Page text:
About the Electronic Code of Federal Regulations
Online Availability: Current edition
Issued: Daily, current within two business days
What is the e-CFR, and what is the legal status of this publication?
The Electronic Code of Federal Regulations (e-CFR) is a current, daily updated version of the Code of Federal Regulations (CFR). It is not an official legal edition of the CFR. The e-CFR is an unofficial editorial compilation of CFR material and Federal Register amendments.
The Administrative Committee of the Federal Register (ACFR) has authorized the National Archives and Records Administration’s (NARA) Office of the Federal Register (OFR) and the Government Printing Office (GPO) to develop and maintain the e-CFR as an informational resource pending ACFR action to grant the e-CFR official legal status. The OFR/GPO partnership is committed to presenting accurate and reliable regulatory information in the e-CFR editorial compilation with the objective of establishing it as an ACFR sanctioned publication in the future. While every effort has been made to ensure that the e-CFR is accurate, those relying on it for legal research should verify their results against the official editions of the CFR, Federal Register and List of CFR Sections Affected (LSA), all available online at http://www.gpo.gov/fdsys. Until the ACFR grants it official status, the e-CFR editorial compilation does not provide legal notice to the public or judicial notice to the courts. The OFR updates the material in the e-CFR on a daily basis. Generally, the e-CFR is current within two business days. The current update status is displayed at the top of all e-CFR web pages.
How does the e-CFR function?
The e-CFR consists of two linked databases: the "current Code" and "amendment files." The OFR updates the current Code database according to the effective dates of amendments published in the Federal Register.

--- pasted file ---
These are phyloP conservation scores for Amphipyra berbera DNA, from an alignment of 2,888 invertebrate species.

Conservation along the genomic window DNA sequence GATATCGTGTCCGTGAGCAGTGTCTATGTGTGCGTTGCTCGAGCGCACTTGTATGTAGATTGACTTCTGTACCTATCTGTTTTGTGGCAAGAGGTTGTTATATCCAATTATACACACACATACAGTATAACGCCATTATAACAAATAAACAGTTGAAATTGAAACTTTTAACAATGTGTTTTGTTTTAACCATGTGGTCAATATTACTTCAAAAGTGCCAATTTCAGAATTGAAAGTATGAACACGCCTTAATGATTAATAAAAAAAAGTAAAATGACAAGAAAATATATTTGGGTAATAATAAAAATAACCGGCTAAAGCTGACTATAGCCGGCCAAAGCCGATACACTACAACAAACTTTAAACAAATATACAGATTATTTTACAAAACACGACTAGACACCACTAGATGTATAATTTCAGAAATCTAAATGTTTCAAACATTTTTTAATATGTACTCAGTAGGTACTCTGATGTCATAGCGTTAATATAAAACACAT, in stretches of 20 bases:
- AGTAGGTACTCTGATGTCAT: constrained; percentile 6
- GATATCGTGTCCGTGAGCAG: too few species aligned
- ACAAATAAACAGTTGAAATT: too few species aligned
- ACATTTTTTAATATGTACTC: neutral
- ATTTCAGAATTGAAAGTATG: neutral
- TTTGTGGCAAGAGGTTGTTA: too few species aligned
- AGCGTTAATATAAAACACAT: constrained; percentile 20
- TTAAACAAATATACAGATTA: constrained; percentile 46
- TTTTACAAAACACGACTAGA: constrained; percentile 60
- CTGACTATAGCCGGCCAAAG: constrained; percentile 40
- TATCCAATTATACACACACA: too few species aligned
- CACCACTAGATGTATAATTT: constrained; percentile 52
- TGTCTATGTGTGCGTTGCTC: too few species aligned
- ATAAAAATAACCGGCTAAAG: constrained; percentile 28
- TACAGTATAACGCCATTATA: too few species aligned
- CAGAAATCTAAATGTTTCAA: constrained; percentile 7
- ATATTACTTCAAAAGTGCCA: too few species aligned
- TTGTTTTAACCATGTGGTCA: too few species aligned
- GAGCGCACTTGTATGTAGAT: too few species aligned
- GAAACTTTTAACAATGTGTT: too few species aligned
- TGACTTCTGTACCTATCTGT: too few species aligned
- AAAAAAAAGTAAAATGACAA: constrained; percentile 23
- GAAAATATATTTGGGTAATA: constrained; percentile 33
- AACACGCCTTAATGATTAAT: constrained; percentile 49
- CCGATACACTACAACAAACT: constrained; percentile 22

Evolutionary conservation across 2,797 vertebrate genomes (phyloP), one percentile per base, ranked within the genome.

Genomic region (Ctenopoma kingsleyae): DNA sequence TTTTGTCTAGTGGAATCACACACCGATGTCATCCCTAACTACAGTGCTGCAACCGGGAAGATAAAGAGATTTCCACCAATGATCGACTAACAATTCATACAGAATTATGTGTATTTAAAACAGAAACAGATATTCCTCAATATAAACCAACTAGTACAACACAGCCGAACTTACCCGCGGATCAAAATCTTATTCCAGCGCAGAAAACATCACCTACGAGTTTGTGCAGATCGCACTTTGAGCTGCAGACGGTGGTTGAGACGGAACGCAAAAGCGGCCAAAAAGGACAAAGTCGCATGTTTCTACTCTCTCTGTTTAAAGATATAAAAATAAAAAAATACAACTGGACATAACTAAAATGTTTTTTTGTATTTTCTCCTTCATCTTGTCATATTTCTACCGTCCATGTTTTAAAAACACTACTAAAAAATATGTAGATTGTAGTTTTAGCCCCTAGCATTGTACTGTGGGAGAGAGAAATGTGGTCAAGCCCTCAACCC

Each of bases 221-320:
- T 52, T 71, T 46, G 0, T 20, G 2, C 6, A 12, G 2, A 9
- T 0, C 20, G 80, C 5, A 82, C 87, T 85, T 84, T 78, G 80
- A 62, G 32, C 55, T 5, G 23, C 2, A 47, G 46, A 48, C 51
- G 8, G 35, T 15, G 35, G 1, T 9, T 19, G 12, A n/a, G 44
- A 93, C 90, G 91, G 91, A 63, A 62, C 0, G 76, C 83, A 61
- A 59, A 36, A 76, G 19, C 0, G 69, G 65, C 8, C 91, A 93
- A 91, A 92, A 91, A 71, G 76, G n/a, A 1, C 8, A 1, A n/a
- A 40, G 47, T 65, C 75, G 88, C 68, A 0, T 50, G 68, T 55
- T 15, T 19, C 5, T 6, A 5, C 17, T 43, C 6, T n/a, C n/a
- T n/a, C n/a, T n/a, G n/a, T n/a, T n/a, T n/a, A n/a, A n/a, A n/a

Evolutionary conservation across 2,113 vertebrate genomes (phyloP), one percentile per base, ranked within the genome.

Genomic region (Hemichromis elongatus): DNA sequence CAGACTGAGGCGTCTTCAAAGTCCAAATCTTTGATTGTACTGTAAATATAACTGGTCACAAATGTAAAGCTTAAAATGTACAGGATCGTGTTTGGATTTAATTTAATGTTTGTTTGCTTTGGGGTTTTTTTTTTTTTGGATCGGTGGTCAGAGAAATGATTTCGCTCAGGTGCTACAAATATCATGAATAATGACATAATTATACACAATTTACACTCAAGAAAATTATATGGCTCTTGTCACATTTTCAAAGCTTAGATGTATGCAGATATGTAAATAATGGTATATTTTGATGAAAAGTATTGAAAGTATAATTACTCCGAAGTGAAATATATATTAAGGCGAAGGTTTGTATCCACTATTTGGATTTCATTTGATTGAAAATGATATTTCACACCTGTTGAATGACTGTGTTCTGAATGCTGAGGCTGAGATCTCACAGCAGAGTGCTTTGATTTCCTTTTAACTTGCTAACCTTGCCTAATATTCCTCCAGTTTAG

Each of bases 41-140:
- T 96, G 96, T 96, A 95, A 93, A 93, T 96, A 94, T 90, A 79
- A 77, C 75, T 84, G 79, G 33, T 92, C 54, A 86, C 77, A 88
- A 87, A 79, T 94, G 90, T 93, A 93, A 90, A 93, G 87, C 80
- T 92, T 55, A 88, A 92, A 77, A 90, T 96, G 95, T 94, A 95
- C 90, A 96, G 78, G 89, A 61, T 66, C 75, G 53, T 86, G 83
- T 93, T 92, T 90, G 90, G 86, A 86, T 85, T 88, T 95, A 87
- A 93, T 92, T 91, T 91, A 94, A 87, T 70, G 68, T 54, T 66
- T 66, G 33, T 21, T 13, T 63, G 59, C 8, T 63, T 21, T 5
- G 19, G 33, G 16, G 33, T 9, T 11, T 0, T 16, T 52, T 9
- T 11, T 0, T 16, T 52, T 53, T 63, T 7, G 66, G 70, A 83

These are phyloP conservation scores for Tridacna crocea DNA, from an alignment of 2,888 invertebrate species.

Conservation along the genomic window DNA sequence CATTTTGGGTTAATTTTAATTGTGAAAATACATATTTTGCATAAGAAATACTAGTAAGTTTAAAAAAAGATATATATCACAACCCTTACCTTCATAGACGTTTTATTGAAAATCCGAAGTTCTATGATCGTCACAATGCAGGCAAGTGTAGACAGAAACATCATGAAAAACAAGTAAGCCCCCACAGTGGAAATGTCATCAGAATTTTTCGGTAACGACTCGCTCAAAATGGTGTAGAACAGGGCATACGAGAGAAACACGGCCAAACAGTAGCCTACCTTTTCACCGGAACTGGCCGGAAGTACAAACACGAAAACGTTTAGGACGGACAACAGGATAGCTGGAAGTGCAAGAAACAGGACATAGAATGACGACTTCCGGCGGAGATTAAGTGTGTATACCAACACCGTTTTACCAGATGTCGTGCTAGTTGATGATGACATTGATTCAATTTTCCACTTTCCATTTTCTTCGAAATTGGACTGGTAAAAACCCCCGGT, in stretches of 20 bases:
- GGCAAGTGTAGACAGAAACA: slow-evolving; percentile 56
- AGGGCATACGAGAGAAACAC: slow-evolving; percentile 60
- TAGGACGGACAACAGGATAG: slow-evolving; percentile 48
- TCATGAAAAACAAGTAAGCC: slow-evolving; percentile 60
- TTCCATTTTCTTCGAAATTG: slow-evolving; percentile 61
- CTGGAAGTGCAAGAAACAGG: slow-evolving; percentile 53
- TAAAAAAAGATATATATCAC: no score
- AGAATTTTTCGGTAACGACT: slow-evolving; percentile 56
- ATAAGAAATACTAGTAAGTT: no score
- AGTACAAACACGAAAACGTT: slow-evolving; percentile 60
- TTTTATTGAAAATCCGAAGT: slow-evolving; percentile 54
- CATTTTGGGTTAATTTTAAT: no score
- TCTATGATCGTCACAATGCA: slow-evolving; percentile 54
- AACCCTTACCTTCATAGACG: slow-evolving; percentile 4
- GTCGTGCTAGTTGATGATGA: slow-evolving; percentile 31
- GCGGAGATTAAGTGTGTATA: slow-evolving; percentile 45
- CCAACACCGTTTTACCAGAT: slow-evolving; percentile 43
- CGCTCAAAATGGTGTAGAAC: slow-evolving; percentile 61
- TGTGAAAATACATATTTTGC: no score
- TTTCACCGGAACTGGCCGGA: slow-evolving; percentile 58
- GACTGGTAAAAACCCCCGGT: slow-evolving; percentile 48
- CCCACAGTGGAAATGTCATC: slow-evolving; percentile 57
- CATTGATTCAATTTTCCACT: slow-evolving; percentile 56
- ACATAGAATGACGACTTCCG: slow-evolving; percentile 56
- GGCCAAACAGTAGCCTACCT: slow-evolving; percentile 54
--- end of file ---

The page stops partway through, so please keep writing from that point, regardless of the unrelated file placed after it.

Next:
As amendments become effective, the OFR integrates the changes into the current Code database to display the full text of the currently updated CFR.
For future-effective amendments, the OFR inserts hypertext links into the affected sections or parts of the current Code to take users to the pertinent amendment files. The amendment files contain amendatory instructions, the text of amendments (if any), the effective dates, the Federal Register date and page citation, and a link to Federal Register page where the amendment appeared.
If the effective date of a regulation falls on a weekend or federal holiday, the amendments will be integrated into the current Code within two federal business days.
What special rules and procedures apply to display of future amendments and effective dates in the e-CFR?
Publication of amendments and editorial information. The amendment files show each amendment as it appeared in the Federal Register with some additional information. The information provided includes the amendatory instruction, the text of the amendment (if any), the effective date, the Federal Register date and page citation, and a link to the Federal Register page (PDF format) where the amendment was published.
Historical information in amendment files. The amendment files include some amendments that have already been integrated into the current Code database of e-CFR. Be sure to read the effective date information thoroughly.
Exercise caution in researching amendment files. Future-effective amendments in the linked amendment files do not always become effective as originally stated in the Federal Register. Agencies may delay or withdraw future-effective amendments before the effective date of the regulations. We advise users to check the e-CFR on the day after a regulation is scheduled to go into effect to be certain that the agency did not publish a delay or withdrawal document in the Federal Register.